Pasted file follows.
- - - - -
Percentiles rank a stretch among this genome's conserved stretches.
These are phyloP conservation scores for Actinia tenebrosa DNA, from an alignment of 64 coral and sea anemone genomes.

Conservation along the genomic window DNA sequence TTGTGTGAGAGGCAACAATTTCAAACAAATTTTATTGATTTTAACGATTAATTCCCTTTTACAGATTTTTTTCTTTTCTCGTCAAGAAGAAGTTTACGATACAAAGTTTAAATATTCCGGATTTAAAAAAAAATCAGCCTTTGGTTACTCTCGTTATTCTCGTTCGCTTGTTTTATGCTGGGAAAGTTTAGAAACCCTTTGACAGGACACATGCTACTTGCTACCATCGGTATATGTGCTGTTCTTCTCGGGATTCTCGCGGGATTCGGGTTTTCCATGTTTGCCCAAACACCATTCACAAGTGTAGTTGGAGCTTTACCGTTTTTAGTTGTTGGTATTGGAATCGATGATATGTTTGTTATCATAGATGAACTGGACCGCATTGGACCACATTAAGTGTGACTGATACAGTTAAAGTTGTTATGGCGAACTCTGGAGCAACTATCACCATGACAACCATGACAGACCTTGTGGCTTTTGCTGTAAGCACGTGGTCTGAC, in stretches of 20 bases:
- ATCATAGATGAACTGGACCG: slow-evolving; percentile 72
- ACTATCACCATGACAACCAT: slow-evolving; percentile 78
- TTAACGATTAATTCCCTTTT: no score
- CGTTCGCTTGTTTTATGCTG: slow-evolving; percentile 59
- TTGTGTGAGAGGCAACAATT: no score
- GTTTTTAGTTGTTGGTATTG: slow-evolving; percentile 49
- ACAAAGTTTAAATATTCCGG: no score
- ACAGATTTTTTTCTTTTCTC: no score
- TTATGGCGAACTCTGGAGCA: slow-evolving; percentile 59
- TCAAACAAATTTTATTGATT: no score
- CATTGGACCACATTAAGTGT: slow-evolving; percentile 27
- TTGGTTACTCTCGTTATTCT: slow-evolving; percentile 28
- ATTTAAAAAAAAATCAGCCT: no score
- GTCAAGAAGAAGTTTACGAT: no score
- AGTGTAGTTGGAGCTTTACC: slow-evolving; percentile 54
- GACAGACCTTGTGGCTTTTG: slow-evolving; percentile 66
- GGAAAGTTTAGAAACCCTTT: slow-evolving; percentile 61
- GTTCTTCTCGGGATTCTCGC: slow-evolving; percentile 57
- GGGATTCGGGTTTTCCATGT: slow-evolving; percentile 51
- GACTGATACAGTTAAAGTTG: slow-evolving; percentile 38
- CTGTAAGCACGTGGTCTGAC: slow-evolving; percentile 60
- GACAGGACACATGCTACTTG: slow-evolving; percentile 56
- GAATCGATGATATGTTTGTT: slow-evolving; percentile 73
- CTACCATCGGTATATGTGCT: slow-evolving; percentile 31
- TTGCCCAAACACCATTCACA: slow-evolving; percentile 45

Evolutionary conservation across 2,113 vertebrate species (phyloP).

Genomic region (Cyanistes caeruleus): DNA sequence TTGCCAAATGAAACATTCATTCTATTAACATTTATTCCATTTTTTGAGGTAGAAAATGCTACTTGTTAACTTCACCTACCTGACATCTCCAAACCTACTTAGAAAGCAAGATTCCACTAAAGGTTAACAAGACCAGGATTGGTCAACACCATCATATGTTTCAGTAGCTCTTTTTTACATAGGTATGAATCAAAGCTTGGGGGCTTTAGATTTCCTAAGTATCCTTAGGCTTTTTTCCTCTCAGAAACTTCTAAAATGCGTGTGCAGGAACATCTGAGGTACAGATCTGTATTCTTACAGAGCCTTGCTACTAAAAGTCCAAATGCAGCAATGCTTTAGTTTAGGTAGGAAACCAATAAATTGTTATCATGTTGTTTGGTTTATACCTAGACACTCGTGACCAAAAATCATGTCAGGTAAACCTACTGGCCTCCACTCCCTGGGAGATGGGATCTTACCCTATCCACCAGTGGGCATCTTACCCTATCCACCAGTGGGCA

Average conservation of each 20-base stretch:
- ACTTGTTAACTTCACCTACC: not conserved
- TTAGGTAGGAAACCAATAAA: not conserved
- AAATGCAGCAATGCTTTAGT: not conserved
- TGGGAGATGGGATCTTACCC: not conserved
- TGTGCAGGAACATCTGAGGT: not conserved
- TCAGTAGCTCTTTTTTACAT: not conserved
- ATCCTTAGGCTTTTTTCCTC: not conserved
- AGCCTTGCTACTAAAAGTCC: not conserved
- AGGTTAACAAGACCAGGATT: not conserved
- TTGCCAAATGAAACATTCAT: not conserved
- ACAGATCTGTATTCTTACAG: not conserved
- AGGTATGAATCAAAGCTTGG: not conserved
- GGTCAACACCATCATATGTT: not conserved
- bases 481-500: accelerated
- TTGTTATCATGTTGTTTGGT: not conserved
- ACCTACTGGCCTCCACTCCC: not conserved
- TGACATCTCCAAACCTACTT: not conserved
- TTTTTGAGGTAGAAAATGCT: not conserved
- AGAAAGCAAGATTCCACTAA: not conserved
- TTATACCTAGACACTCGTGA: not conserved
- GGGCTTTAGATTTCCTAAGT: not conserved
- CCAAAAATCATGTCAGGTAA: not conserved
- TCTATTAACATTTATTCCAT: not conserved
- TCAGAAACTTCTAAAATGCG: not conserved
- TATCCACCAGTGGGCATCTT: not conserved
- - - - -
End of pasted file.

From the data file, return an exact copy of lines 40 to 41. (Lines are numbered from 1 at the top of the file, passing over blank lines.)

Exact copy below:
- AGGTTAACAAGACCAGGATT: not conserved
- TTGCCAAATGAAACATTCAT: not conserved